I also have purchased a special light kit to fit the top of the coleman propane bottles found in any sporting section. I have had to use propane lighting in a pinch as our power already goes out often due to the remoteness of our location.

Propane lighting is my prefered way to light the house. It is a little warm in the summer but in the winter that can be an added bonus. Plus it may be a little higher in $ but what the heck to me the convience is well worth it.

My experience has been that the smaller oil lamps (oil candles) like you describe are not really worth there salt when the power goes out other that to dispell absolute darkness. :-)ww


Mary, the bottles of "Ultra Pur(e)" lamp oil at Wal-mart are $2.97 for 22 ounces. This is the same exact oil that Lehman's sells by the gallon. No smoke, no smell. It is a little cheaper to buy it by the gallon, but for convenience, buy it from Wal-mart. Also, lots of Lehman's oil lamps come from Lamplighter- same company that makes most of the oil lamps at Wal-mart.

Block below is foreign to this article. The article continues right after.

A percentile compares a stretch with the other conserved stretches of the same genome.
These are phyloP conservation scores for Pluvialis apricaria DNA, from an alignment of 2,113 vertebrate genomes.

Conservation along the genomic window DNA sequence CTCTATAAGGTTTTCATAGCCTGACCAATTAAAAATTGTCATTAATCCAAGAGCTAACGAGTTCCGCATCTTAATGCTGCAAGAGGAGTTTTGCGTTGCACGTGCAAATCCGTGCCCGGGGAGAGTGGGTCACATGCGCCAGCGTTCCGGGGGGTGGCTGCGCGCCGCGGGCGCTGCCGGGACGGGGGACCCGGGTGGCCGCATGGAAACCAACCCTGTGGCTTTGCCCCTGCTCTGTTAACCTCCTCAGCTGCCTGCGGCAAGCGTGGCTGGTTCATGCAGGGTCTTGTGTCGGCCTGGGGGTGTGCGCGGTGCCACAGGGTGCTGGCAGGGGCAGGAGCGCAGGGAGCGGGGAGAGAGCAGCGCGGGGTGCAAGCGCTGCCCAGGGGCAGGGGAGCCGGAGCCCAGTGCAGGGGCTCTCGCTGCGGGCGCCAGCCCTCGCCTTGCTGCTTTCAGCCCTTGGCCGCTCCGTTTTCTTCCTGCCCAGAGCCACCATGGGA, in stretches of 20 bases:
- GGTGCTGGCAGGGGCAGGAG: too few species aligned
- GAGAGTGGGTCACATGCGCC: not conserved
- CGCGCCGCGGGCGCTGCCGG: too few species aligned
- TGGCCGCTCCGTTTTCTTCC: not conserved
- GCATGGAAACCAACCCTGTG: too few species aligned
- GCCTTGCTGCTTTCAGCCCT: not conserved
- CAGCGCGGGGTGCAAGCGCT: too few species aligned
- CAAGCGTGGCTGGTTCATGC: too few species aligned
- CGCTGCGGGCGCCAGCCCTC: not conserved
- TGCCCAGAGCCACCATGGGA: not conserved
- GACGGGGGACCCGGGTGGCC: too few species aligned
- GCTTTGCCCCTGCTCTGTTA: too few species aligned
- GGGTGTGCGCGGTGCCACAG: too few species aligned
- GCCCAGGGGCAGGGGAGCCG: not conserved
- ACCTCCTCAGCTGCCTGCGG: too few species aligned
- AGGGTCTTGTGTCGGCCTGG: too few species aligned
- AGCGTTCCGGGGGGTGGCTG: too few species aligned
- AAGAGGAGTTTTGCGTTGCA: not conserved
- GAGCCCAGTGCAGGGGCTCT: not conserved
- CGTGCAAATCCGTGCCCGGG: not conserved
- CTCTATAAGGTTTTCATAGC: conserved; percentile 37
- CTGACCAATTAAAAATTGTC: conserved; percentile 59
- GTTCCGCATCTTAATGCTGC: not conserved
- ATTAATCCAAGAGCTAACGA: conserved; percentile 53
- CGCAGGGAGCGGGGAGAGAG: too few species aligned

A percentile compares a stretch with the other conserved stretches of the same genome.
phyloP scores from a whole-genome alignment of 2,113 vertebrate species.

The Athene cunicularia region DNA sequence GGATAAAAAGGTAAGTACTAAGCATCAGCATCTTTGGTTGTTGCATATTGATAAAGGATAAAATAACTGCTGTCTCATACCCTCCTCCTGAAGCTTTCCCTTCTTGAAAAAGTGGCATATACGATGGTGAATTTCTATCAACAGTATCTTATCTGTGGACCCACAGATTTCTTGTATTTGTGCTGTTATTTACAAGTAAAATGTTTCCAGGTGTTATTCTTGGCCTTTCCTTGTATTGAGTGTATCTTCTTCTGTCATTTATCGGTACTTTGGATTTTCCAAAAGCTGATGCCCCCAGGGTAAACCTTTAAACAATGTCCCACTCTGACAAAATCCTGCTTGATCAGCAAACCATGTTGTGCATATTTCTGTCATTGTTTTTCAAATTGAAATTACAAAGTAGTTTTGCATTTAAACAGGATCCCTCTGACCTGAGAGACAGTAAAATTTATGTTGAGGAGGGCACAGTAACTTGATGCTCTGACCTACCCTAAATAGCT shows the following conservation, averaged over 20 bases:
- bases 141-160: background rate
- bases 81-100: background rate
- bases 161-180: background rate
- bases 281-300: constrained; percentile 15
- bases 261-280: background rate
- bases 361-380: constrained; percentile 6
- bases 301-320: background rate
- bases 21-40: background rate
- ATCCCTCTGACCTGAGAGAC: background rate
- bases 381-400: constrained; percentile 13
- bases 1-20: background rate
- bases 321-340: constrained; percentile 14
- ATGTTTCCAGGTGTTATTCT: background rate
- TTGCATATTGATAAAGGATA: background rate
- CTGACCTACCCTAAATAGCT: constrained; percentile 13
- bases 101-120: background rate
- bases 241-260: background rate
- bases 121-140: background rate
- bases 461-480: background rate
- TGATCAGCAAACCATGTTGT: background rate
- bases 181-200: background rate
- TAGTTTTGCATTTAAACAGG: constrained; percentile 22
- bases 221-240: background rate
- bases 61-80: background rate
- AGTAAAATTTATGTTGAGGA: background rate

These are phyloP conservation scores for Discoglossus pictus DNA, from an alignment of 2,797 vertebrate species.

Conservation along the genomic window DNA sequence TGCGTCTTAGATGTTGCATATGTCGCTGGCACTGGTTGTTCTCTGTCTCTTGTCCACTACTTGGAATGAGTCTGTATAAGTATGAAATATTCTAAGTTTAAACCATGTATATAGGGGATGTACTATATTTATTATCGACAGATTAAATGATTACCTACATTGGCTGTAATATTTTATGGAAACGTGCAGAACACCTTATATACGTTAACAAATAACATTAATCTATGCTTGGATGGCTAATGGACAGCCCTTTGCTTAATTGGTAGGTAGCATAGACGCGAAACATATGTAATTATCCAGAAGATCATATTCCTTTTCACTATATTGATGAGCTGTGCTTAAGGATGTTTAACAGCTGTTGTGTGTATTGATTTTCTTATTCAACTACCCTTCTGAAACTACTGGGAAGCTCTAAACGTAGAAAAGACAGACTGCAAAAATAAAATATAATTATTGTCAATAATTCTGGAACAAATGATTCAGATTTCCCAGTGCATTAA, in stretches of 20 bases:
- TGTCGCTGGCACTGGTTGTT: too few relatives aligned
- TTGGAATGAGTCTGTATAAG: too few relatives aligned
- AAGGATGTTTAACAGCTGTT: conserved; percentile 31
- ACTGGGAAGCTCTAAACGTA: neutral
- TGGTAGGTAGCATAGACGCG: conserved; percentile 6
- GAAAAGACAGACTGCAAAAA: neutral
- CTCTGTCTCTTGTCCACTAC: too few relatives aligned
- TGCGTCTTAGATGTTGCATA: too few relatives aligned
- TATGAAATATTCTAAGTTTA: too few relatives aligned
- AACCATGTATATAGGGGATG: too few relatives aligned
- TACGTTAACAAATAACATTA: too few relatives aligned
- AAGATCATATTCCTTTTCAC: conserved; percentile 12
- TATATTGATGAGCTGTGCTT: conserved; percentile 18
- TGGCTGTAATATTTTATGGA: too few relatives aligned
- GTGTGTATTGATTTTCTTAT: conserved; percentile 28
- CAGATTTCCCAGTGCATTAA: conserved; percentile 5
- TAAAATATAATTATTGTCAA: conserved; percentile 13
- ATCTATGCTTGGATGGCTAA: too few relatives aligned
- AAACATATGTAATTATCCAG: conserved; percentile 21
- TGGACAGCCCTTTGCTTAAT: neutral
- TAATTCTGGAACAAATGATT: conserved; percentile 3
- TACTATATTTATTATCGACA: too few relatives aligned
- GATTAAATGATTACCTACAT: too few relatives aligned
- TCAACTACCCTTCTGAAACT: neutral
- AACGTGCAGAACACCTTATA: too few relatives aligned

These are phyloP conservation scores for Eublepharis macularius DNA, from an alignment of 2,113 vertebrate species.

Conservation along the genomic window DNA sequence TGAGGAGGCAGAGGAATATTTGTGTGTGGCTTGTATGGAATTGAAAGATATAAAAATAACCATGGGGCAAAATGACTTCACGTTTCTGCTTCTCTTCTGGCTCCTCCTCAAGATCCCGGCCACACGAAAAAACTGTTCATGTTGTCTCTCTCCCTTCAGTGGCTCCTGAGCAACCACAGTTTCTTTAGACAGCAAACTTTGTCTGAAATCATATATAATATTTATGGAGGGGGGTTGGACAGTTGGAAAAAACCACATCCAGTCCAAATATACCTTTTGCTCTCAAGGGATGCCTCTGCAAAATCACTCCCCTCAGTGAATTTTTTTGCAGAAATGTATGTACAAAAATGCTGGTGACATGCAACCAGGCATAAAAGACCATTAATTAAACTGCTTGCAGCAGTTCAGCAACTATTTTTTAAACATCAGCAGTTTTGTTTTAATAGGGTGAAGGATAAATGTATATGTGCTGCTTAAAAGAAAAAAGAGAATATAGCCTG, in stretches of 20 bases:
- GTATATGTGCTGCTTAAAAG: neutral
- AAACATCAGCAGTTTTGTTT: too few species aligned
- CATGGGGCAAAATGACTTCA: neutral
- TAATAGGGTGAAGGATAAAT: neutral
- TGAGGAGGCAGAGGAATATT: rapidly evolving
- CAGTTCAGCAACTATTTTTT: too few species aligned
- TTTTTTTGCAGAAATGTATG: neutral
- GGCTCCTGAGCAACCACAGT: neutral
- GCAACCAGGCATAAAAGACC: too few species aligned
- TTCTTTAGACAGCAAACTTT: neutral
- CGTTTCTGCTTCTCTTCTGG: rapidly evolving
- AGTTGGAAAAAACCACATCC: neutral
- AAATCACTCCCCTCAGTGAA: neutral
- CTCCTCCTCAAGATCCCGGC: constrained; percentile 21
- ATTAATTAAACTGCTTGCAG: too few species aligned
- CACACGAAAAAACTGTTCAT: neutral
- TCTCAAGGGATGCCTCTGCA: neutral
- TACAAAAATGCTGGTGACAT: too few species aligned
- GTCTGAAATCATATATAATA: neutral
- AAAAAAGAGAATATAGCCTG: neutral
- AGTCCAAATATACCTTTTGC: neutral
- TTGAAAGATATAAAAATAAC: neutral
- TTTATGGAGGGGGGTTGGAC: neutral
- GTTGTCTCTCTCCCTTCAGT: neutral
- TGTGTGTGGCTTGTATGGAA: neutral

-- Gayla Dunbar (privacy@please.com), November 21, 1998.


are you saying that the oil for $2.97 at walmart is the same stuff as the paraffin. That would be funny wouldnt it. The paraffin is right next to the oil and is twice as much.

I have had to use the lamps for a period of time before and to me, while they did not smoke like pure kerosine, they still emitted a smell into the house.

I have worried about CO2 as my house is tight. So I have also purchased and installed CO2 monitors. Does anyone know what real danger exists with CO2 and propane or oil light?



Isn't paraffin a kind of wax? Is liquid paraffin the stuff sold as lamp oil? I have bought Lamp Oil, from Lamplight Farms manufacturer. On the bottle, only thing it says is "contains petrolum hydrocarbon".

Looking up paraffin in the dictionary, it says "waxy, white or colorless, solid hydrocarbon mixture" then third definition is "British. Kerosene (see)." Definition of kerosene explains that it's used in british parlance for "paraffin", kerosene derives from keros wax, and ene (from the use of paraffin in it's distillation.)"